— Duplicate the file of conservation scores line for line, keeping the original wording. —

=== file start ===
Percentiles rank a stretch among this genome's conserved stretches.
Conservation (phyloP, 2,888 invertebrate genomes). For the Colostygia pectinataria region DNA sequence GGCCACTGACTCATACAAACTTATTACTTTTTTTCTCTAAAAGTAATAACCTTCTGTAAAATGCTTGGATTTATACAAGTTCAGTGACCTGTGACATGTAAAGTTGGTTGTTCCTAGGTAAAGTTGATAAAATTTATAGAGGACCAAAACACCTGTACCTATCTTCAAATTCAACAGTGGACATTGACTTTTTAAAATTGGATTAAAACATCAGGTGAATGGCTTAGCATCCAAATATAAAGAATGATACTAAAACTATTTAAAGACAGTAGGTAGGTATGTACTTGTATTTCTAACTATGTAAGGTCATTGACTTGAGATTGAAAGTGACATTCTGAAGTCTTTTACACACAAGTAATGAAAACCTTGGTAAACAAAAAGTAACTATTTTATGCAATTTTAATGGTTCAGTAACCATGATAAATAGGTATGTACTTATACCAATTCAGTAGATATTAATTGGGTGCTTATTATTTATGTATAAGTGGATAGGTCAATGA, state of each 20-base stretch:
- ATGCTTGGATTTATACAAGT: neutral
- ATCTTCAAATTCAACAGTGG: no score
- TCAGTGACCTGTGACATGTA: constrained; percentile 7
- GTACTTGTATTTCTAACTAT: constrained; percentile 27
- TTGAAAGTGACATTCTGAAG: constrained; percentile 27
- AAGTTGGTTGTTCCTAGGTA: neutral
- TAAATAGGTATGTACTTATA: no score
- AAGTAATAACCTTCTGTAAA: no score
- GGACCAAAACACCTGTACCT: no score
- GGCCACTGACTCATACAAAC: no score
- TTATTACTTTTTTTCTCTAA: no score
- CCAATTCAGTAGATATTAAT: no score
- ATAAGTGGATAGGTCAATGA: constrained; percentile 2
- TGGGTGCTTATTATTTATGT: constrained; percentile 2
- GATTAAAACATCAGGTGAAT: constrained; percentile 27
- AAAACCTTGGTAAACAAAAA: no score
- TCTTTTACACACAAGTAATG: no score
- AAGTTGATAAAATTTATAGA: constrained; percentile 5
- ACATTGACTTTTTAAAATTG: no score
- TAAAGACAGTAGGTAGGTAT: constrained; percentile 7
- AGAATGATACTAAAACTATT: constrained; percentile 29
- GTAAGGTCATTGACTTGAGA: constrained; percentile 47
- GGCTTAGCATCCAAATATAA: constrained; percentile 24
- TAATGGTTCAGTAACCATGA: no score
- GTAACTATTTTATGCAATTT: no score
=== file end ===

Percentiles rank a stretch among this genome's conserved stretches.
Conservation (phyloP, 2,888 invertebrate genomes). For the Colostygia pectinataria region DNA sequence GGCCACTGACTCATACAAACTTATTACTTTTTTTCTCTAAAAGTAATAACCTTCTGTAAAATGCTTGGATTTATACAAGTTCAGTGACCTGTGACATGTAAAGTTGGTTGTTCCTAGGTAAAGTTGATAAAATTTATAGAGGACCAAAACACCTGTACCTATCTTCAAATTCAACAGTGGACATTGACTTTTTAAAATTGGATTAAAACATCAGGTGAATGGCTTAGCATCCAAATATAAAGAATGATACTAAAACTATTTAAAGACAGTAGGTAGGTATGTACTTGTATTTCTAACTATGTAAGGTCATTGACTTGAGATTGAAAGTGACATTCTGAAGTCTTTTACACACAAGTAATGAAAACCTTGGTAAACAAAAAGTAACTATTTTATGCAATTTTAATGGTTCAGTAACCATGATAAATAGGTATGTACTTATACCAATTCAGTAGATATTAATTGGGTGCTTATTATTTATGTATAAGTGGATAGGTCAATGA, state of each 20-base stretch:
- ATGCTTGGATTTATACAAGT: neutral
- ATCTTCAAATTCAACAGTGG: no score
- TCAGTGACCTGTGACATGTA: constrained; percentile 7
- GTACTTGTATTTCTAACTAT: constrained; percentile 27
- TTGAAAGTGACATTCTGAAG: constrained; percentile 27
- AAGTTGGTTGTTCCTAGGTA: neutral
- TAAATAGGTATGTACTTATA: no score
- AAGTAATAACCTTCTGTAAA: no score
- GGACCAAAACACCTGTACCT: no score
- GGCCACTGACTCATACAAAC: no score
- TTATTACTTTTTTTCTCTAA: no score
- CCAATTCAGTAGATATTAAT: no score
- ATAAGTGGATAGGTCAATGA: constrained; percentile 2
- TGGGTGCTTATTATTTATGT: constrained; percentile 2
- GATTAAAACATCAGGTGAAT: constrained; percentile 27
- AAAACCTTGGTAAACAAAAA: no score
- TCTTTTACACACAAGTAATG: no score
- AAGTTGATAAAATTTATAGA: constrained; percentile 5
- ACATTGACTTTTTAAAATTG: no score
- TAAAGACAGTAGGTAGGTAT: constrained; percentile 7
- AGAATGATACTAAAACTATT: constrained; percentile 29
- GTAAGGTCATTGACTTGAGA: constrained; percentile 47
- GGCTTAGCATCCAAATATAA: constrained; percentile 24
- TAATGGTTCAGTAACCATGA: no score
- GTAACTATTTTATGCAATTT: no score